Among the 50 guidelines, disclosed in response to a Freedom of Information request by the American Civil Liberties Union (ACLU), are revelations that medical personnel acknowledged that leaving detainees in boxes only just large enough for their bodies to fit in was not “particularly effective”.
Abu Zubaydah, who was detained in 2002, spent a total 266 hours, more than 11 days, within such a box, according to one report. A different document concludes Mr Zubaydah would probably have cooperated with interrogators without such “aggressive” torture.
The report adds: “The CIA interrogators told Abu Zubaydah that the only way he would leave the facility was in the coffin-shaped confinement box.”
Precise specifications by The Office of Medical Staff (OMS) detail how to enforce sleep deprivation, limit the caloric intake of food, and the correct positions required for waterboarding.
In a 2004 document called Description of Physical Pressures, a number of physical and psychological techniques are discussed, including a facial slap, use of diapers, “insects,” and “mock burial.”
“One possibility is to threaten to place stinging insects into the cramped confinement box with the detainee but instead place harmless insects,” the document notes, going on to explain a mock burial as “a cramped confinement box that resembles a coffin. The box has hidden air holes to prevent suffocation.”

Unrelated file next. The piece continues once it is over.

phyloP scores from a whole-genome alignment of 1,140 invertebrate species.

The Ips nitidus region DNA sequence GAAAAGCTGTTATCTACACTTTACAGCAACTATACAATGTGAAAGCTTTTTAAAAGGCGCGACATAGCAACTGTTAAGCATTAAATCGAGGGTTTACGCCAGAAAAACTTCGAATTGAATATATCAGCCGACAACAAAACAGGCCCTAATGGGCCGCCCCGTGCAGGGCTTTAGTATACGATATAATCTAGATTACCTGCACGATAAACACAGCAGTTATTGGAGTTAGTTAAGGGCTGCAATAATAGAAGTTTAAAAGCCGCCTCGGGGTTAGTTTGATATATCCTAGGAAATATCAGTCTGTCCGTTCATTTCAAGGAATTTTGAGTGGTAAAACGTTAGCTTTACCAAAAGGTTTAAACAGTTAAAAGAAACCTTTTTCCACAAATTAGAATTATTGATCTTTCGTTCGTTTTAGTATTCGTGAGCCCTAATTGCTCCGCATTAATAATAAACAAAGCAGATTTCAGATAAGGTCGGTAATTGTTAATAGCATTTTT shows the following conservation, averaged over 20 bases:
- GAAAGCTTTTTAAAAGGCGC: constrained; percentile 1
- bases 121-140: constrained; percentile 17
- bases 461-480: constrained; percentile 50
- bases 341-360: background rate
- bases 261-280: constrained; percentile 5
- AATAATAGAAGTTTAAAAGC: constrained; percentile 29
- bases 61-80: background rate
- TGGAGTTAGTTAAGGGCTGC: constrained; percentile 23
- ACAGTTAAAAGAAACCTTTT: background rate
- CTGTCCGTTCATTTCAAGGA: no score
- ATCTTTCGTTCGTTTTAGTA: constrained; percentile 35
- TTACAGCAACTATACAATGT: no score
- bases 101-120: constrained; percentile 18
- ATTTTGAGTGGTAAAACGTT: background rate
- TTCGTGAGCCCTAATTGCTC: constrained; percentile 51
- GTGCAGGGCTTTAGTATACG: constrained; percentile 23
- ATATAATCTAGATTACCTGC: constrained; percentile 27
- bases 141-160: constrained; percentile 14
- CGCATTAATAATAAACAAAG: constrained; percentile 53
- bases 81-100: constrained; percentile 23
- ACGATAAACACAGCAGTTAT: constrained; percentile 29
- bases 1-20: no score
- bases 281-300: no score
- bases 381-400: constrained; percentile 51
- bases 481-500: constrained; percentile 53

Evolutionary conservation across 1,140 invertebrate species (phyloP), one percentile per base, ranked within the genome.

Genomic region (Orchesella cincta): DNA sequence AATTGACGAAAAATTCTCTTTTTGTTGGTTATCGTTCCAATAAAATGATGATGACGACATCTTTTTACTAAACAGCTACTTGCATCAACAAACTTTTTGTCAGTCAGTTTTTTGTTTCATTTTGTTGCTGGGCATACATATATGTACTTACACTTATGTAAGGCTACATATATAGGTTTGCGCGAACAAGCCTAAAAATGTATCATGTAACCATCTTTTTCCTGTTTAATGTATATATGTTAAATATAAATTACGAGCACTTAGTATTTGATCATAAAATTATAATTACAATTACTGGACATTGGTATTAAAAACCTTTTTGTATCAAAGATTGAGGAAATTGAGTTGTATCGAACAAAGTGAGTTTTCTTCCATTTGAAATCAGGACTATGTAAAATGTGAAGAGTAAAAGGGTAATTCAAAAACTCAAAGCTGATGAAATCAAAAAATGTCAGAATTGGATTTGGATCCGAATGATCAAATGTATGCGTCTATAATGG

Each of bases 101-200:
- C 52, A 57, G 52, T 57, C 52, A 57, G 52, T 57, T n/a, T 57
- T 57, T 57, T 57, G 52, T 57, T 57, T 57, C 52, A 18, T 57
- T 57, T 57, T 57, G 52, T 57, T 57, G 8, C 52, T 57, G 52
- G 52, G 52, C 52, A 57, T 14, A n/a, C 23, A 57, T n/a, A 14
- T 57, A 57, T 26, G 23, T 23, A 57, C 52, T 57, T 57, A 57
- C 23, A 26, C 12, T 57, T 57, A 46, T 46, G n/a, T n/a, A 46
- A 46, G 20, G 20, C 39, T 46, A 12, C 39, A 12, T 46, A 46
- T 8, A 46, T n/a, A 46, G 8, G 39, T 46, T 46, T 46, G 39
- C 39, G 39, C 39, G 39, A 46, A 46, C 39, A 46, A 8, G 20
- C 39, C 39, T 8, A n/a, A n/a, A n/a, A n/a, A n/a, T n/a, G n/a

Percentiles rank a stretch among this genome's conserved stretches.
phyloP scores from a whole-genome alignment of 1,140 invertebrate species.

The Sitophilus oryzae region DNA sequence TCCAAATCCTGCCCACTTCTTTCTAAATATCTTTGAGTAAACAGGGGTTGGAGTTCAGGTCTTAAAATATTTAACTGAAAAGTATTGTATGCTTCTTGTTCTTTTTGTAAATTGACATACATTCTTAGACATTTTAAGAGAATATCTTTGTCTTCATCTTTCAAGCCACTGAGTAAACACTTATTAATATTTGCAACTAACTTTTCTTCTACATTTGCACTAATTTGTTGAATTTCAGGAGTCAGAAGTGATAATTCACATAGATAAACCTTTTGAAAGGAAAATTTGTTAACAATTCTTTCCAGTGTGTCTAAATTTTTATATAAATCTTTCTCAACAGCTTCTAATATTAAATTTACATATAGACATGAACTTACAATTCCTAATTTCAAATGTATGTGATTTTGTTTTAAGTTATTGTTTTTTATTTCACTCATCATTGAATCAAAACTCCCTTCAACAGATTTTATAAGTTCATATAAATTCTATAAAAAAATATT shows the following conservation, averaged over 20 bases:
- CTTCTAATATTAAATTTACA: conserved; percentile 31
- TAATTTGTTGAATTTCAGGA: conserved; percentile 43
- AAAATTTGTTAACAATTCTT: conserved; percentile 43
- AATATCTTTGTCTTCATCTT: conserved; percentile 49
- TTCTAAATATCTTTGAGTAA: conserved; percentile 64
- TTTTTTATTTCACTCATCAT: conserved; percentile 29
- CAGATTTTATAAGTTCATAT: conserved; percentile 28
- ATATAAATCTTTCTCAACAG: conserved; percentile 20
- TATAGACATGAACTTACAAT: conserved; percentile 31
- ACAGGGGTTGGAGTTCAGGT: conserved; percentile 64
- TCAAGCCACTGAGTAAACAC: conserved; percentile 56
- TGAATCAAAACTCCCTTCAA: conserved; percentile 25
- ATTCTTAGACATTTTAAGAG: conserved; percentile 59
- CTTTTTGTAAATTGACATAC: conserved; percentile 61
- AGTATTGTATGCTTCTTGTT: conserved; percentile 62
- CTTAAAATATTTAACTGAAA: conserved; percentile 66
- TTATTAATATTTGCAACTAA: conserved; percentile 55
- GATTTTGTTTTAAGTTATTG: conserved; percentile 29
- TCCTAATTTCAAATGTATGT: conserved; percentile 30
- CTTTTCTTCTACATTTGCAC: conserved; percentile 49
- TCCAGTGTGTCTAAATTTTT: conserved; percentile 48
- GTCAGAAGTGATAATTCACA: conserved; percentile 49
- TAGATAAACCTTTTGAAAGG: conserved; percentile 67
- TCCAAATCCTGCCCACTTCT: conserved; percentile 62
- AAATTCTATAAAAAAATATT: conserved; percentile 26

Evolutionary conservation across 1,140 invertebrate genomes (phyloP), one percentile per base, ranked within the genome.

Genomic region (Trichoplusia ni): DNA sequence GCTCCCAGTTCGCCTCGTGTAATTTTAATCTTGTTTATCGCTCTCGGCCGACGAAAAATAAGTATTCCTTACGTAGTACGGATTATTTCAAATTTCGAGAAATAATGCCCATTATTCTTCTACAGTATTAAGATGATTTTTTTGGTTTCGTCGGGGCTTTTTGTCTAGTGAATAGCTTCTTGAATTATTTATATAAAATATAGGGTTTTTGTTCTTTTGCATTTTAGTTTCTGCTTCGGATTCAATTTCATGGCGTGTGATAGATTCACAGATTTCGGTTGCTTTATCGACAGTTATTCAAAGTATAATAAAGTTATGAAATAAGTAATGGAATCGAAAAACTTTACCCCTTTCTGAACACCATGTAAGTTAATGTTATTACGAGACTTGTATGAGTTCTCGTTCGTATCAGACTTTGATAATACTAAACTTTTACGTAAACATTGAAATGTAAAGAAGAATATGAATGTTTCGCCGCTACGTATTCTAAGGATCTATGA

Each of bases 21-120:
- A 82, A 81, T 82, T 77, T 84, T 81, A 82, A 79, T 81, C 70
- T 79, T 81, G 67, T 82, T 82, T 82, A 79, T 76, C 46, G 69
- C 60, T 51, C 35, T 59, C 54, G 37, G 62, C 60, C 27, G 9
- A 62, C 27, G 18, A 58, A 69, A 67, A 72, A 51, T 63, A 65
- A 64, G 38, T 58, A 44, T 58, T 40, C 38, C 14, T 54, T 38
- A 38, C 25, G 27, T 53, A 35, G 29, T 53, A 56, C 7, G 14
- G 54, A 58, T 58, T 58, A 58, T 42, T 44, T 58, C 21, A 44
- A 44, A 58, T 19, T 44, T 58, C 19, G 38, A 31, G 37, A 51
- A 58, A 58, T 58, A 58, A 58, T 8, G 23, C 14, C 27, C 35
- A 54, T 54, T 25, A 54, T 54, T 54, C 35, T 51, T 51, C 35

Khalid el-Masri, a German detainee whom the CIA held in 2004 by mistake, lost 50lb (22.6kg) during five months of captivity, according to a different declassified document.
The documents, some of which have redacted content, strictly discourage employees from using “speculative language as to the legality of given activities”, noting that it is “not helpful”.
One CIA official bluntly wrote in an email, released as part of the request, that the interrogation program was a “train (wreck) waiting to happen and I intend to get the hell off the train before it happens.”
According to a 2006 memo, President George W Bush voiced concerns about the interrogation practices.
The then Director of the Central Intelligence Agency, Porter Goss, had said Mr Bush “was concerned about the image of a detainee, chained to the ceiling, clothed in a diaper and forced to go to the bathroom on themselves.”
It continues: “[The techniques] incorporate physical or psychological pressure beyond standard techniques” but that require medical personnel “shall suspend the interrogation if they determine that significant and prolonged physical or mental injury, pain, or suffering is likely to result if the interrogation is not suspended.”
A significant amount of the information contained in the documents has previously been made public, partly during a Senate investigation in 2014.
Jameel Jaffer, ACLU deputy legal director, said in a statement: “These newly declassified records add new detail to the public record of the CIA’s torture program and underscore the cruelty of the methods the agency used in its secret, overseas black sites.”
A spokesperson for the CIA said: “The events of 9/11 will be forever seared into the memories of all Americans who bore witness to the single greatest tragedy to befall our homeland in recent history.
“The documents released today reflect differing views formed roughly a decade ago within CIA about the Agency’s performance prior to 9/11.
– Original Heading of the article: CIA releases guidelines on torture of post-9/11 detainees